Monday, June 29, 2009

How to read a charter

how to read a charter -- the quick and dirty way



Nota Bene: this may not be ideal; rather, it represents what my brain starts doing after about 20 of the things...

In Jesus/God's name Donors!
Blah blah blah reason for donation!
Blah blah blah recipient!
Blah blah blah stuff donated!
Blah blah blah curses on you if you try to take this stuff away from those nice monks!
Blah blah date blah pathetic monk who wrote this down!
Witness list.


ETA: translation? me? Seriously, though -- just ran into one where the blah blah reason is 'ob metum gehennae aeternae et premium vitae aeternae seu pro remedio animae nostrae aut remissione paccatorum nostrorum' and then a lot more blah blah fear blah blah reward blah. Not exactly the normal formula.

11 comments:

Matthew Gabriele said...

very true. it's the tedious -- and interesting -- thing about charters that it's the differences that matter...

tenthmedieval said...

Amen ADM. I share your brain strain, as I guess you know.

IONAThanus qui et si humilis academicus qui S+S+S die et anno quod subter

Another Damned Medievalist said...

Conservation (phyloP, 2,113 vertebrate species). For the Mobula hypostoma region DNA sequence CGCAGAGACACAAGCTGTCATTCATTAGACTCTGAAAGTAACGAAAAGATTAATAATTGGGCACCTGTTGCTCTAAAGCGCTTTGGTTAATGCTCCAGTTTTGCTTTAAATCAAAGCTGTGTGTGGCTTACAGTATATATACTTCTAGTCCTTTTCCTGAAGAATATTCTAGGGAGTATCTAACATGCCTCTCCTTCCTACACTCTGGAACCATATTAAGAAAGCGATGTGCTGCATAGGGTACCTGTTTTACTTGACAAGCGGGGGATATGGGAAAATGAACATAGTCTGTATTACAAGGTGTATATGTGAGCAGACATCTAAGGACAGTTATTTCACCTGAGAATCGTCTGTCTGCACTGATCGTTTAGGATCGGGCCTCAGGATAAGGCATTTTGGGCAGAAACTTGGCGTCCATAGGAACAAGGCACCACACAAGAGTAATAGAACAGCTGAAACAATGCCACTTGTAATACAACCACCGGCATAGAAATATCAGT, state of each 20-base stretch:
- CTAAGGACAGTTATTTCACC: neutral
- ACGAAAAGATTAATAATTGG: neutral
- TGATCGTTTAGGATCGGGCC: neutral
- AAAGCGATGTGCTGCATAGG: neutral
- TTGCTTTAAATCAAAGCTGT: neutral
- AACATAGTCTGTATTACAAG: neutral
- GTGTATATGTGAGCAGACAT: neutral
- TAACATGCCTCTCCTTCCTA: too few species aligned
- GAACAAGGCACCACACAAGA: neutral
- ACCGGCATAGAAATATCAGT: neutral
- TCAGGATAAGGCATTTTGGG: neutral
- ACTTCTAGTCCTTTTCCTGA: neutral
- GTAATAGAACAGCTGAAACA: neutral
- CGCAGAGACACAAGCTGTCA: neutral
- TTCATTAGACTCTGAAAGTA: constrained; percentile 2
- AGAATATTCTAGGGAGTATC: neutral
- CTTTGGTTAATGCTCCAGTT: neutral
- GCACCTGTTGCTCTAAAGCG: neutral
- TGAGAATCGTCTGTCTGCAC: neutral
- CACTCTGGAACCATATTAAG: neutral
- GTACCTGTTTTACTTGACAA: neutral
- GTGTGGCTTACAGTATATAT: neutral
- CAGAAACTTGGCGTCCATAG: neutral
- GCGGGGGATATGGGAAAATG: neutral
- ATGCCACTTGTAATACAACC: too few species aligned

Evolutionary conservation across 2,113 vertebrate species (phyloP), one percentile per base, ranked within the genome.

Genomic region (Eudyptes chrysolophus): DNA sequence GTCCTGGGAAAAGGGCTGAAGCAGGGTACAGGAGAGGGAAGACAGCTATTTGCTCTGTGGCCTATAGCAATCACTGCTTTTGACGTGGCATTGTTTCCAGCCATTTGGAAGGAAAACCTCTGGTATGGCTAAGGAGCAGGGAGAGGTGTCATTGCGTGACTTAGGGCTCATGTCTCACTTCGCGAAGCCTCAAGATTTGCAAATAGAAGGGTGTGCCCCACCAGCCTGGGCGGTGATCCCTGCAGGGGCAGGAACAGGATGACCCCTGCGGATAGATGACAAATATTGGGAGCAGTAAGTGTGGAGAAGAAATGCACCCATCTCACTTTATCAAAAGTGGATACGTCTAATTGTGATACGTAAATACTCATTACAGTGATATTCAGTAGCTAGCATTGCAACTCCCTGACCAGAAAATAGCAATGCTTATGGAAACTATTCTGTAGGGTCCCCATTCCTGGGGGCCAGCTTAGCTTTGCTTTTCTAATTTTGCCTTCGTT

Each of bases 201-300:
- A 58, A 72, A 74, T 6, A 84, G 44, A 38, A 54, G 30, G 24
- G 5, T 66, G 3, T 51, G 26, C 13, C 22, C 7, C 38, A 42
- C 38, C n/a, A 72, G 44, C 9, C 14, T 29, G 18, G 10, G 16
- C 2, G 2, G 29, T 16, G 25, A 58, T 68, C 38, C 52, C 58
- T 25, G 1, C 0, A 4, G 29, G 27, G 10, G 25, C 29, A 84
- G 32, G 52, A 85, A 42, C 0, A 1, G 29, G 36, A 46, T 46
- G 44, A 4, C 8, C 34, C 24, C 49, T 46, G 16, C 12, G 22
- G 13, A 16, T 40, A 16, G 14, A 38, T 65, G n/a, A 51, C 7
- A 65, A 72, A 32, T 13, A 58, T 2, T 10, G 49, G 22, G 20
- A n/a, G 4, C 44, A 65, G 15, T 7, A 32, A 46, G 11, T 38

aargh! And meanwhile, I haven't booked my transport for Scotland, and it's pricey!

Ahistoricality said...

Ignorant non-medievalist question: I took a little Latin in HS, and if I'm reading that correctly (which is a presumptuous clause, at best) it seems like a sort of early indulgence formula. How bad a reading is that?

Another Damned Medievalist said...

I think only vaguely, in the sense that one does good works in hopes of adding to the treasury of merit. The most common word in my charters is 'elimosinum', or 'alms', which is really where these sorts of donations fall.

Bavardess said...

Perhaps this could be the foundation of "Charters for Dummies" (if such a work doesn't already exist).

Susan said...

This is a great description of how you feel when you read lots of formulaic documents!

tenthmedieval said...

one does good works in hopes of adding to the treasury of merit

Indeed, because 'the warnings of the preaching of the Holy Fathers tells us that alms may save the soul from death', a formula that turns up a lot in my stuff.

There should be a Charters for Dummies. What there is is all too technically diplomatic and don't tell you what you can get out of them. Barbara Rosenwein's Neighbor of Saint Peter might be the best demonstration of it, but how accessible it is to outsiders, well, I have my doubts. I was supposed to write an article which was sort of `charters for suspicious people or those who should be' a while ago and never found time for all the reading. At this rate ADM will beat me to it :-)

Another Damned Medievalist said...

Just because I've actually read all of the Stengel and Classen?

Also -- I just emailed you yesterday ...

tenthmedieval said...

Well, that does actually make you quite unusual in my charter-geeking acquaintance... and, yes, you should now have a reply.

Nathalie said...

Interesting... but I suppose I enjoy anything with Medieval influence.
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